A focus on The Indian Reorganization Act (1934)
The Indian Reorganization Act (Wheeler-Howard Act) was an act endorsed by the United States Congress IN of 18th June 1934. The prime aim of the Act was to reduce American Indian affair’s federal control and encourage self-governing and responsibility of the Indian citizens. In 1924, Congress accredited the Meriam survey of living conditions on the reservations as a way of appreciation for Indian participation in the World War 1. The Act truncated the future allocation of communal and tribal land to individuals and enabled the repossession of surplus land to Indian tribes as opposed to homesteaders. In essence, the Act restored the management of asserts to Indians and included provisions which intended to build a comprehensive economic foundation for the Indian Reservation inhabitants.
The Indian Reservation Act was the most substantial of John Collier’s initiatives. Collier was the Commissioner of Bureau of Indian Affairs (BIA) for President Franklin from 1933 to 1945. He had worked hard for a change since the early 1920s and had keenly studied and observed the issues of Indians. He had worked for long with American Indian Defense Association for a long time as he tried to bring change to Indians. Collier had the intention of reversing the assimilationsit’s policies which was the root cause of the damage to the Indian American cultures. He also wanted to make it possible for Native Americans to re-establish self-government and sovereignty, which he achieved eventually (Jon, 2013). The Act is currently the center of federal legislation which concerns the affairs of Indians. The basic aims of the act were armored between the 1960s and 1970s during which executive responsibility was conveyed to Indian Americans and their tribes.
During the time when the Act was passed, the United States had enacted a policy to do away with all Indian reservations and divide the communal land then allocate 160-acre plots to household heads, which means the land would be owned severalty. Before then, the whole reservation land was only reserved for the advantage of Indian tribes as a whole and was not owned the normal European-American way. The benefits were then apportioned to members of the tribe in accordance with their customs and laws. The land in reservations was held by the federal government for many tribes and several cases had been presented to congress due to the failure of the federal government in managing such land. Some specific grievances were presented due to the failure of the government to provide sustainable forestry. This was in line with the Indian Claims Act which had a necessity for the interior department to properly manage the forest resources of Indians on the principle of sustained-yield management. The co-sponsor of the act and chairperson of the house committee on the affairs of Indians reported that the provision’s act was to enable proper Indian forest management (Canby, 2004).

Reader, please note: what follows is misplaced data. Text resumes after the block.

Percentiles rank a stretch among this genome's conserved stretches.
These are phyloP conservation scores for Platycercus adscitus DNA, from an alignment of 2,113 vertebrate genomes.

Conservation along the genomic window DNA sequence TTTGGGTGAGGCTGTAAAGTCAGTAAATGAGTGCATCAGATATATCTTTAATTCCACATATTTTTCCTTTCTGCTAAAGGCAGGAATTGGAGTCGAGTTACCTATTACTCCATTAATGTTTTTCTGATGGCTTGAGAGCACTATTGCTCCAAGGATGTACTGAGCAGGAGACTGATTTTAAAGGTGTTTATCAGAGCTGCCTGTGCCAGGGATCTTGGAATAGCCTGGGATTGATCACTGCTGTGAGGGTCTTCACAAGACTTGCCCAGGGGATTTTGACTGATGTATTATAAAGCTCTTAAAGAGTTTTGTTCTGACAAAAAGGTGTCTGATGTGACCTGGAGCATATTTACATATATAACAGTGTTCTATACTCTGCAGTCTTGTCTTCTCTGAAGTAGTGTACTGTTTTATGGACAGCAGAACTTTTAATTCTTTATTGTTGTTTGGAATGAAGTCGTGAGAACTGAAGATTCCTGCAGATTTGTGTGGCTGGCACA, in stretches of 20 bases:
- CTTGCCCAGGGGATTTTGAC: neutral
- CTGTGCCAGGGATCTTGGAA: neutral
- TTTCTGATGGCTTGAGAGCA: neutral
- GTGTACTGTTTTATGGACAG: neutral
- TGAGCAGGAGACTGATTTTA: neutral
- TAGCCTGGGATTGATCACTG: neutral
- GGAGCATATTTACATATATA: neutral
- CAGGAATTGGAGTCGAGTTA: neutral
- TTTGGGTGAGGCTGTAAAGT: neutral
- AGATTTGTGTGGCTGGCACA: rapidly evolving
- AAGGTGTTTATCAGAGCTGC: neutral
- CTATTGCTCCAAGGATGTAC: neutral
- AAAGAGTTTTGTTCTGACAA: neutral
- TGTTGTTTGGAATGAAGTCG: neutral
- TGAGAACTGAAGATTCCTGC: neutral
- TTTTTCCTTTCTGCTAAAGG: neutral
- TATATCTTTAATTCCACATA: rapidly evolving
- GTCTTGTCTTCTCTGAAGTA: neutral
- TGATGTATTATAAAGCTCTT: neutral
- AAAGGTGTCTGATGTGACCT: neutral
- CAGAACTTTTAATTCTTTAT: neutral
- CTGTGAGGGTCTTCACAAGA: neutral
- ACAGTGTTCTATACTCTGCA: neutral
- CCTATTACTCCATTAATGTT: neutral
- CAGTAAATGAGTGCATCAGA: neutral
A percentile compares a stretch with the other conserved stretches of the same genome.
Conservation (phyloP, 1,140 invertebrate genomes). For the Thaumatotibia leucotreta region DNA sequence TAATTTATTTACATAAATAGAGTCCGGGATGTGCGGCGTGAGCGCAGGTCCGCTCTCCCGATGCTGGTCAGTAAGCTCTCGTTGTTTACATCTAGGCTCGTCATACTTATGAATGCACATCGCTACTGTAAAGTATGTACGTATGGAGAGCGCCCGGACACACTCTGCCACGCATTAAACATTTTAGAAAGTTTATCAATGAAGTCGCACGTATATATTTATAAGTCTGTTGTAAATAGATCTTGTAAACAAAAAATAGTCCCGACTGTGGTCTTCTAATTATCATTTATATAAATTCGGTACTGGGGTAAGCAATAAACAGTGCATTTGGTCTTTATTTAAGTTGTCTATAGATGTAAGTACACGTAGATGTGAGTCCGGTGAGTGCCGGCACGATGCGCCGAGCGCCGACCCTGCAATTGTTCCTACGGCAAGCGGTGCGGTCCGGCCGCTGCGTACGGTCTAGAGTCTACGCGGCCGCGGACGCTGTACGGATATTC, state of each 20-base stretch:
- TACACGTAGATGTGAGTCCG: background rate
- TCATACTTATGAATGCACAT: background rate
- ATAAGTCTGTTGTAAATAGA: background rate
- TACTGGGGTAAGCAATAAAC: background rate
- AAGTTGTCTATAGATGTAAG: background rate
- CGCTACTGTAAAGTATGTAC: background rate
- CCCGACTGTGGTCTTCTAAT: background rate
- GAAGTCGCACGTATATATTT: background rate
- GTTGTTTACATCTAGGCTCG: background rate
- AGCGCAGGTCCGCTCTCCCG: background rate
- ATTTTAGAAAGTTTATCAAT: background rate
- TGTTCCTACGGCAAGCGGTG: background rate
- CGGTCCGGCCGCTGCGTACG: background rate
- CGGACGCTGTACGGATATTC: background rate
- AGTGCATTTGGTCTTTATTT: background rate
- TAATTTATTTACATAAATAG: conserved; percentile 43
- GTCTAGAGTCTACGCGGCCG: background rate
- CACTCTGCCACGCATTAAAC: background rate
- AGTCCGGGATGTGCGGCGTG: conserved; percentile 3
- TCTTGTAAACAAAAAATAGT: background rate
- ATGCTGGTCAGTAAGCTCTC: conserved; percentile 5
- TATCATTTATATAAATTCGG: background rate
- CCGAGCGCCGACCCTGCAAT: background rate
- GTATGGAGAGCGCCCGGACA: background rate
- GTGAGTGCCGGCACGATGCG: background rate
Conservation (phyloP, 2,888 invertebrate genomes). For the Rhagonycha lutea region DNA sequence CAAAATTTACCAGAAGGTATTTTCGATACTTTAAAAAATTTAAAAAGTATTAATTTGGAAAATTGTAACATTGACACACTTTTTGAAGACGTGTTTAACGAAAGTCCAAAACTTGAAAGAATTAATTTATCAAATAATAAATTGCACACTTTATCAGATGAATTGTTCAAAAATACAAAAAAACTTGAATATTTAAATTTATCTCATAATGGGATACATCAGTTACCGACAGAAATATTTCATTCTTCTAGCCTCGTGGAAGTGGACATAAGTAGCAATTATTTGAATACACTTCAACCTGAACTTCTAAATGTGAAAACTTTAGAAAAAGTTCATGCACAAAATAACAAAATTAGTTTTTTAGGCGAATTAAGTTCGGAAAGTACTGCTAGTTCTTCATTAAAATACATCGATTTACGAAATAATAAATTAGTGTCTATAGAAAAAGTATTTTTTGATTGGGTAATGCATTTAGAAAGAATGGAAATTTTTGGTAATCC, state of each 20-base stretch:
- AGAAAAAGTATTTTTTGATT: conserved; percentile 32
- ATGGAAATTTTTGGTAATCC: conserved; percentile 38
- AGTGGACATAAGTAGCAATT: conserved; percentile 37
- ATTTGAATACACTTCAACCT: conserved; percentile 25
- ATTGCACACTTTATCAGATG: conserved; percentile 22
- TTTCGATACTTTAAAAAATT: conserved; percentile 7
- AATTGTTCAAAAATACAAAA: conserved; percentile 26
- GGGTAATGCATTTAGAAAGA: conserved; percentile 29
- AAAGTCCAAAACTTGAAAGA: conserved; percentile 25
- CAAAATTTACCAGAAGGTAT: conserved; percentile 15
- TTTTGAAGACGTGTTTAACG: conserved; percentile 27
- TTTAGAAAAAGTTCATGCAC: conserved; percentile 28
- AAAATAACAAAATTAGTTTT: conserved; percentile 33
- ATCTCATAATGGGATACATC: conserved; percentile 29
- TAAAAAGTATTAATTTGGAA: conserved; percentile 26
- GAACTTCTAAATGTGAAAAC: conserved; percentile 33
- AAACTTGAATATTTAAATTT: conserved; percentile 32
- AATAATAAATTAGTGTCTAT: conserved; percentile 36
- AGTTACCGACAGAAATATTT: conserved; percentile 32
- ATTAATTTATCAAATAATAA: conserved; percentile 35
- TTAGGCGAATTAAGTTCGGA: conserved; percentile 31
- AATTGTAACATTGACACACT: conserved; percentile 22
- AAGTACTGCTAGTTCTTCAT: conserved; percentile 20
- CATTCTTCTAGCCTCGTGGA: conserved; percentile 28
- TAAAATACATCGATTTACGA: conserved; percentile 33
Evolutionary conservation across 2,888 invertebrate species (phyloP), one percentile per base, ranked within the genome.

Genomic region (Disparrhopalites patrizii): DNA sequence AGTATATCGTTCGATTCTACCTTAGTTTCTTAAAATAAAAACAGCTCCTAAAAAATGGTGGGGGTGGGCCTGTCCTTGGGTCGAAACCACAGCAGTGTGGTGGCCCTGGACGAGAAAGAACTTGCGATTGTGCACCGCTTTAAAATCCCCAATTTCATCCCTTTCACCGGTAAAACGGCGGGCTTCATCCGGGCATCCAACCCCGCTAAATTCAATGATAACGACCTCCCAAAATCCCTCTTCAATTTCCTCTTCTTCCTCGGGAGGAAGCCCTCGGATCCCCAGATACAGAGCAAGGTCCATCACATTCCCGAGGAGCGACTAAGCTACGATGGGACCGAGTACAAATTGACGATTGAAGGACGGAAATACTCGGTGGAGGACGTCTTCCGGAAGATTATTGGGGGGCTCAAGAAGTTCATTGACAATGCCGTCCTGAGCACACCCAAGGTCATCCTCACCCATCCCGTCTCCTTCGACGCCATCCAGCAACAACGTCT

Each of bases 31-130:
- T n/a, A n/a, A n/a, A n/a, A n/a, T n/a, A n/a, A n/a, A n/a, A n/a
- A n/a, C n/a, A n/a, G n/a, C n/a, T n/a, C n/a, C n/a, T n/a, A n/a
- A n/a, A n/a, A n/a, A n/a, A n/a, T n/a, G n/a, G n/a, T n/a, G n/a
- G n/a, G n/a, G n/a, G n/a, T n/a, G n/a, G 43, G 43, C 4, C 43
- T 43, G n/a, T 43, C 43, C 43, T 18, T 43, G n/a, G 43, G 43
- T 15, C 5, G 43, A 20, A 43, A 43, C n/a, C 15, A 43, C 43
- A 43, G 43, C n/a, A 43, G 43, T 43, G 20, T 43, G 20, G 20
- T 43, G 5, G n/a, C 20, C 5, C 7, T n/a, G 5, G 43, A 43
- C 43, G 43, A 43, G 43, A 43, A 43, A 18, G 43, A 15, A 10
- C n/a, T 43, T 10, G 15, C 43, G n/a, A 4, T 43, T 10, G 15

Implications of Implementation
After its implementation, the process of allotting communal lands to individual members of the tribe was considerably slowed down. Indian land that was patented to individuals was not restored. Nonetheless, large tracts of land still remained not allotted and even if allotted to an individual, it was still held for that individual in trust by the federal government. Since the act did not have any provisions on existing private ownership, it made reservations a checkerboard of individual and tribal fee and trust land, and that continues to be the case to date. The act also gave room for the United States to purchase portions of the fee land and make it tribal trust. During the first 20 years of the passage of the act, more than (8000km2) of land was handed over to tribes (Terry 1995).
After the implementation of the act, more than 150 tribes implemented written constitutions with regards to the provisions of the act. The revolving credit fund enabled many Indian Americans to improve their position economically. The fact that Indians now had funds made it possible to add many more acres of land to the reservations. The health and education services were greatly improved and more Indian children joined public schools. The act also led to the rise of a wider interest of Indians in civic affairs.
Different people have different reactions to the Indian act and its implications. But many praise Collier’s enthusiasm in his initiative to establish this act. Collier is praised for protecting the freedom of Indians to take part in traditional religious practices and providing a self-government structure through the self-governance provisions which automatically went to effect for all tribes unless majority of eligible Indian Americans voted against it. 174 tribes voted for it subsequently became law. Generally the Indian Act had been significant in reinstating and respecting respected Indian culture and traditions alongside considering their rights in the country’s laws.